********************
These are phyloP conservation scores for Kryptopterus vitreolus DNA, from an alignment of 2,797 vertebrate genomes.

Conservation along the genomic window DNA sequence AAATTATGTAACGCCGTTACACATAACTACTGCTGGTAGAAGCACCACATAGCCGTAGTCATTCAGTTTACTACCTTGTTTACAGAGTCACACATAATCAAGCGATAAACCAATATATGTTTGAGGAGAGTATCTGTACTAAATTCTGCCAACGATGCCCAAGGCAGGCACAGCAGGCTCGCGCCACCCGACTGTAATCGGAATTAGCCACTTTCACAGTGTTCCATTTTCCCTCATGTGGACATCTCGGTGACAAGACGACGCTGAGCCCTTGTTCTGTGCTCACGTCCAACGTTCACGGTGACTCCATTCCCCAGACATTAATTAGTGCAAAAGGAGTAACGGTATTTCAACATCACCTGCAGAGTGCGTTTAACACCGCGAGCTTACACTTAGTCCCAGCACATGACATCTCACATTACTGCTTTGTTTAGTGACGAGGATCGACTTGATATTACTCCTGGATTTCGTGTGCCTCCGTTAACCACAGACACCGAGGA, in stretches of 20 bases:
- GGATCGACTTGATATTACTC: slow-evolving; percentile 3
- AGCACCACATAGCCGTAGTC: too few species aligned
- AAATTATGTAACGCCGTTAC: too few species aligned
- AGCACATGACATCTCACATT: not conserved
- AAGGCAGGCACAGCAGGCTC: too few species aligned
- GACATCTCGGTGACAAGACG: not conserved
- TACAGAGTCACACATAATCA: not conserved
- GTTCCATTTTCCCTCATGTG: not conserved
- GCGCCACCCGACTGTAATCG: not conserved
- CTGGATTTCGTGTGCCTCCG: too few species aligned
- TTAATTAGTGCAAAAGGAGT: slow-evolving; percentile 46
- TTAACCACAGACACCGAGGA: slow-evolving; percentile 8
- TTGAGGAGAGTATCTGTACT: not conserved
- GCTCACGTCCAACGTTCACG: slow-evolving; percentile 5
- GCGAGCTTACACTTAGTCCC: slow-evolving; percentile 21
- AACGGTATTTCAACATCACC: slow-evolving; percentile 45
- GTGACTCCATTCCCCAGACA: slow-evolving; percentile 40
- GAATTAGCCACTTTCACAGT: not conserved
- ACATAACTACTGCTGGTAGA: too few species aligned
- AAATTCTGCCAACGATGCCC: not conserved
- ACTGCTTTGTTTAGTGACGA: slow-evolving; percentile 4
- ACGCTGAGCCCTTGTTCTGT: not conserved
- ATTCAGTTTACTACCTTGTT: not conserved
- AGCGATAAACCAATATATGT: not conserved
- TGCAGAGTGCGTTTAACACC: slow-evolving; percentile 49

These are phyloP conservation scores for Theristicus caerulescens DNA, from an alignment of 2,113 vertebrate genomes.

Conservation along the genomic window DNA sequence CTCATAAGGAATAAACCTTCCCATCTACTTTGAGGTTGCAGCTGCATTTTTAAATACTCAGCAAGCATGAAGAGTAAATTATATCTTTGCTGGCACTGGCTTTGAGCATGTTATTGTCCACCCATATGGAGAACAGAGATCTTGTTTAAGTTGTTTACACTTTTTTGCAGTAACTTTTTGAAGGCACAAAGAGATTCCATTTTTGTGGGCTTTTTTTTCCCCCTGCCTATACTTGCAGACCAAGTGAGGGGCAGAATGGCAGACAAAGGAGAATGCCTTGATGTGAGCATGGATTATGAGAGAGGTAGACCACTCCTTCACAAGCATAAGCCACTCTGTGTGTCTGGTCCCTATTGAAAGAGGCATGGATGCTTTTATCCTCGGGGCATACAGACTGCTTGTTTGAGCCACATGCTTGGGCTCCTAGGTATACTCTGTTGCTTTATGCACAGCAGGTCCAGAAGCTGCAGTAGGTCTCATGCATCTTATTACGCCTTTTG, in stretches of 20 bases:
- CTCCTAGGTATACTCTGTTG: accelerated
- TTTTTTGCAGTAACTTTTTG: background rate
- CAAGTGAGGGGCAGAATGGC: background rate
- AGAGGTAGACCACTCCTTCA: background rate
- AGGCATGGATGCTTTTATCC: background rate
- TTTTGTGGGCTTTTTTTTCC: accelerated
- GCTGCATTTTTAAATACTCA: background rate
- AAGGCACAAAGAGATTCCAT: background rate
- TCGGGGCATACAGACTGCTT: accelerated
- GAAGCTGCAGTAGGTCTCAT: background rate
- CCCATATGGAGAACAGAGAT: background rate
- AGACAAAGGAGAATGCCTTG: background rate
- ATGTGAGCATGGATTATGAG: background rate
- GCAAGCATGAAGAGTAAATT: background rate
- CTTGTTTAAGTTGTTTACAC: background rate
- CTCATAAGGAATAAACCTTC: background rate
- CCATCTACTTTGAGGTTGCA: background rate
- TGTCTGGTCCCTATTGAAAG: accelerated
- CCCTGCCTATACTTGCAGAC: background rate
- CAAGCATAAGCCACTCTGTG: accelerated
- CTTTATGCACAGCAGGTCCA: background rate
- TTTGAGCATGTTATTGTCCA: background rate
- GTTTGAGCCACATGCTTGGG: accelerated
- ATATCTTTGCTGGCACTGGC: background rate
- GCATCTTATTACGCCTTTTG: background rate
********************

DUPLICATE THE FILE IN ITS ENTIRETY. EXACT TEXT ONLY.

These are phyloP conservation scores for Kryptopterus vitreolus DNA, from an alignment of 2,797 vertebrate genomes.

Conservation along the genomic window DNA sequence AAATTATGTAACGCCGTTACACATAACTACTGCTGGTAGAAGCACCACATAGCCGTAGTCATTCAGTTTACTACCTTGTTTACAGAGTCACACATAATCAAGCGATAAACCAATATATGTTTGAGGAGAGTATCTGTACTAAATTCTGCCAACGATGCCCAAGGCAGGCACAGCAGGCTCGCGCCACCCGACTGTAATCGGAATTAGCCACTTTCACAGTGTTCCATTTTCCCTCATGTGGACATCTCGGTGACAAGACGACGCTGAGCCCTTGTTCTGTGCTCACGTCCAACGTTCACGGTGACTCCATTCCCCAGACATTAATTAGTGCAAAAGGAGTAACGGTATTTCAACATCACCTGCAGAGTGCGTTTAACACCGCGAGCTTACACTTAGTCCCAGCACATGACATCTCACATTACTGCTTTGTTTAGTGACGAGGATCGACTTGATATTACTCCTGGATTTCGTGTGCCTCCGTTAACCACAGACACCGAGGA, in stretches of 20 bases:
- GGATCGACTTGATATTACTC: slow-evolving; percentile 3
- AGCACCACATAGCCGTAGTC: too few species aligned
- AAATTATGTAACGCCGTTAC: too few species aligned
- AGCACATGACATCTCACATT: not conserved
- AAGGCAGGCACAGCAGGCTC: too few species aligned
- GACATCTCGGTGACAAGACG: not conserved
- TACAGAGTCACACATAATCA: not conserved
- GTTCCATTTTCCCTCATGTG: not conserved
- GCGCCACCCGACTGTAATCG: not conserved
- CTGGATTTCGTGTGCCTCCG: too few species aligned
- TTAATTAGTGCAAAAGGAGT: slow-evolving; percentile 46
- TTAACCACAGACACCGAGGA: slow-evolving; percentile 8
- TTGAGGAGAGTATCTGTACT: not conserved
- GCTCACGTCCAACGTTCACG: slow-evolving; percentile 5
- GCGAGCTTACACTTAGTCCC: slow-evolving; percentile 21
- AACGGTATTTCAACATCACC: slow-evolving; percentile 45
- GTGACTCCATTCCCCAGACA: slow-evolving; percentile 40
- GAATTAGCCACTTTCACAGT: not conserved
- ACATAACTACTGCTGGTAGA: too few species aligned
- AAATTCTGCCAACGATGCCC: not conserved
- ACTGCTTTGTTTAGTGACGA: slow-evolving; percentile 4
- ACGCTGAGCCCTTGTTCTGT: not conserved
- ATTCAGTTTACTACCTTGTT: not conserved
- AGCGATAAACCAATATATGT: not conserved
- TGCAGAGTGCGTTTAACACC: slow-evolving; percentile 49

These are phyloP conservation scores for Theristicus caerulescens DNA, from an alignment of 2,113 vertebrate genomes.

Conservation along the genomic window DNA sequence CTCATAAGGAATAAACCTTCCCATCTACTTTGAGGTTGCAGCTGCATTTTTAAATACTCAGCAAGCATGAAGAGTAAATTATATCTTTGCTGGCACTGGCTTTGAGCATGTTATTGTCCACCCATATGGAGAACAGAGATCTTGTTTAAGTTGTTTACACTTTTTTGCAGTAACTTTTTGAAGGCACAAAGAGATTCCATTTTTGTGGGCTTTTTTTTCCCCCTGCCTATACTTGCAGACCAAGTGAGGGGCAGAATGGCAGACAAAGGAGAATGCCTTGATGTGAGCATGGATTATGAGAGAGGTAGACCACTCCTTCACAAGCATAAGCCACTCTGTGTGTCTGGTCCCTATTGAAAGAGGCATGGATGCTTTTATCCTCGGGGCATACAGACTGCTTGTTTGAGCCACATGCTTGGGCTCCTAGGTATACTCTGTTGCTTTATGCACAGCAGGTCCAGAAGCTGCAGTAGGTCTCATGCATCTTATTACGCCTTTTG, in stretches of 20 bases:
- CTCCTAGGTATACTCTGTTG: accelerated
- TTTTTTGCAGTAACTTTTTG: background rate
- CAAGTGAGGGGCAGAATGGC: background rate
- AGAGGTAGACCACTCCTTCA: background rate
- AGGCATGGATGCTTTTATCC: background rate
- TTTTGTGGGCTTTTTTTTCC: accelerated
- GCTGCATTTTTAAATACTCA: background rate
- AAGGCACAAAGAGATTCCAT: background rate
- TCGGGGCATACAGACTGCTT: accelerated
- GAAGCTGCAGTAGGTCTCAT: background rate
- CCCATATGGAGAACAGAGAT: background rate
- AGACAAAGGAGAATGCCTTG: background rate
- ATGTGAGCATGGATTATGAG: background rate
- GCAAGCATGAAGAGTAAATT: background rate
- CTTGTTTAAGTTGTTTACAC: background rate
- CTCATAAGGAATAAACCTTC: background rate
- CCATCTACTTTGAGGTTGCA: background rate
- TGTCTGGTCCCTATTGAAAG: accelerated
- CCCTGCCTATACTTGCAGAC: background rate
- CAAGCATAAGCCACTCTGTG: accelerated
- CTTTATGCACAGCAGGTCCA: background rate
- TTTGAGCATGTTATTGTCCA: background rate
- GTTTGAGCCACATGCTTGGG: accelerated
- ATATCTTTGCTGGCACTGGC: background rate
- GCATCTTATTACGCCTTTTG: background rate